In an earlier paper, written in reaction to those who argued that the
African National Congress (ANC) had no alternative but to implement
neoliberal economic policies in the context of the ‘Washington
Consensus’, I discussed the strategic choices and ideological pitfalls
of the ‘political class’who took over state power in South Africa after
the end of apartheid and implemented its own homegrown structural
adjustment programme (Gibson 2001). Much of this transition has
been scripted by political science ‘transition literature’ and much of it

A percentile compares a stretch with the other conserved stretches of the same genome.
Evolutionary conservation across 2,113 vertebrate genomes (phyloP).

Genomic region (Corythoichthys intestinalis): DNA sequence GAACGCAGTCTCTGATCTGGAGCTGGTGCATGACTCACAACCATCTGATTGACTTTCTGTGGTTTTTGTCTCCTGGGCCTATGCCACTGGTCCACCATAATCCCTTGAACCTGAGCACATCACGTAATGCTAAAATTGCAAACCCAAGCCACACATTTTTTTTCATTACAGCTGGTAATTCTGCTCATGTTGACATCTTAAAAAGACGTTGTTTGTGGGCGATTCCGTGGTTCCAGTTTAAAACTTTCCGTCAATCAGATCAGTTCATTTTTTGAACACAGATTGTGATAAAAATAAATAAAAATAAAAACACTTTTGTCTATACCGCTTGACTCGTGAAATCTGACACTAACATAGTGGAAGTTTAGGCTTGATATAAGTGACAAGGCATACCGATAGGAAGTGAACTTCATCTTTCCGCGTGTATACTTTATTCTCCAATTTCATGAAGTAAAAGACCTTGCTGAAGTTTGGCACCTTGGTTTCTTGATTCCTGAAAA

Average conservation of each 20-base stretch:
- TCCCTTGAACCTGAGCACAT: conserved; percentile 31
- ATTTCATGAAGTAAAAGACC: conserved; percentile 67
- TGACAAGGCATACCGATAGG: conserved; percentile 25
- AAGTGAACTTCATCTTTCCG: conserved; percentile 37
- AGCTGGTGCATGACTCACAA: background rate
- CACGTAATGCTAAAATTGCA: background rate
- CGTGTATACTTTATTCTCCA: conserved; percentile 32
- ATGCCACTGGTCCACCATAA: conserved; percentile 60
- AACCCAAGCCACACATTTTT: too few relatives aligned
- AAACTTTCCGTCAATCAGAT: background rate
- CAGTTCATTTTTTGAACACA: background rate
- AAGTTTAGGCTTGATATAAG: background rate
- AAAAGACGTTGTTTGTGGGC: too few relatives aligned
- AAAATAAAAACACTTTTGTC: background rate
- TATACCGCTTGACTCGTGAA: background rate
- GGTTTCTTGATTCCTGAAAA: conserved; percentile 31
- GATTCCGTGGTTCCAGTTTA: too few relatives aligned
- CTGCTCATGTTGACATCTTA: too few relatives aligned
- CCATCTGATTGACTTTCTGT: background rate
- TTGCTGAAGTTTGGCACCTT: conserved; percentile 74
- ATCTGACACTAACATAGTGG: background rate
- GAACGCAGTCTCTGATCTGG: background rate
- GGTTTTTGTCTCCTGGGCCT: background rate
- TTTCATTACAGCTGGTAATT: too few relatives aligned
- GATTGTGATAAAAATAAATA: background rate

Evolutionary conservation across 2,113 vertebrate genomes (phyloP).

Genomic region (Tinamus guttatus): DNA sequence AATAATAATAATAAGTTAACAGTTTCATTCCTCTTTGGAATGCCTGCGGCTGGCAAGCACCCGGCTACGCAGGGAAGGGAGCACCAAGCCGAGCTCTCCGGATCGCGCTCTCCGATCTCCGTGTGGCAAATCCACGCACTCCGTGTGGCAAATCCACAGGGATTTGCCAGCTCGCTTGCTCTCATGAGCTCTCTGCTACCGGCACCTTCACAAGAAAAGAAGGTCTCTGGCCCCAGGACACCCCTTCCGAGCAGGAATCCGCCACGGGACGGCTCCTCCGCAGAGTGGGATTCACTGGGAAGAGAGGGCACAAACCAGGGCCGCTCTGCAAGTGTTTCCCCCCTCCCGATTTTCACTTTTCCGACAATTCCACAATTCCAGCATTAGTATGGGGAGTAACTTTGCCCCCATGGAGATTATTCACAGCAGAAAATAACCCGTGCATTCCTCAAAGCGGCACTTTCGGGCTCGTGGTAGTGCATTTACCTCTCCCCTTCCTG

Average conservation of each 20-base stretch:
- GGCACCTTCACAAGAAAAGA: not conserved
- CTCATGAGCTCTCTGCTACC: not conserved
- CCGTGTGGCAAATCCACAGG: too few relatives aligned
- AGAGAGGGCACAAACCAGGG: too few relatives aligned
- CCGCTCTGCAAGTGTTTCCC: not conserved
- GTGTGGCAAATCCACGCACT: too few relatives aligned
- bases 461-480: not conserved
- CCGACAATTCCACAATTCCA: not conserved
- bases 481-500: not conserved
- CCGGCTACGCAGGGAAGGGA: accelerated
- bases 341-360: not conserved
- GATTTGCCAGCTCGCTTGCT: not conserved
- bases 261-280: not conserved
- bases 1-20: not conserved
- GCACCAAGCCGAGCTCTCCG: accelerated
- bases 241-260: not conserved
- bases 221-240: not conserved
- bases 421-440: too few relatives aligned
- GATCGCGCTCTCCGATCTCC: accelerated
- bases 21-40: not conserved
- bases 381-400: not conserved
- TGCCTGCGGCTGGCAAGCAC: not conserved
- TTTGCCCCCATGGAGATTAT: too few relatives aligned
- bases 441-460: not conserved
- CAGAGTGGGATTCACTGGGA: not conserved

is proactive, mapping out what should be done to establish a ‘pacted’,
‘elite’ democracy overseeing neoliberal economic policies (O’Donnell,
Schmitter & Whitehead 1986). From another vantage point, I
argued that Frantz Fanon’s The Wretched of the Earth is perhaps one
of the most perceptive critiques of the transition literature available.
This paper continues the discussion.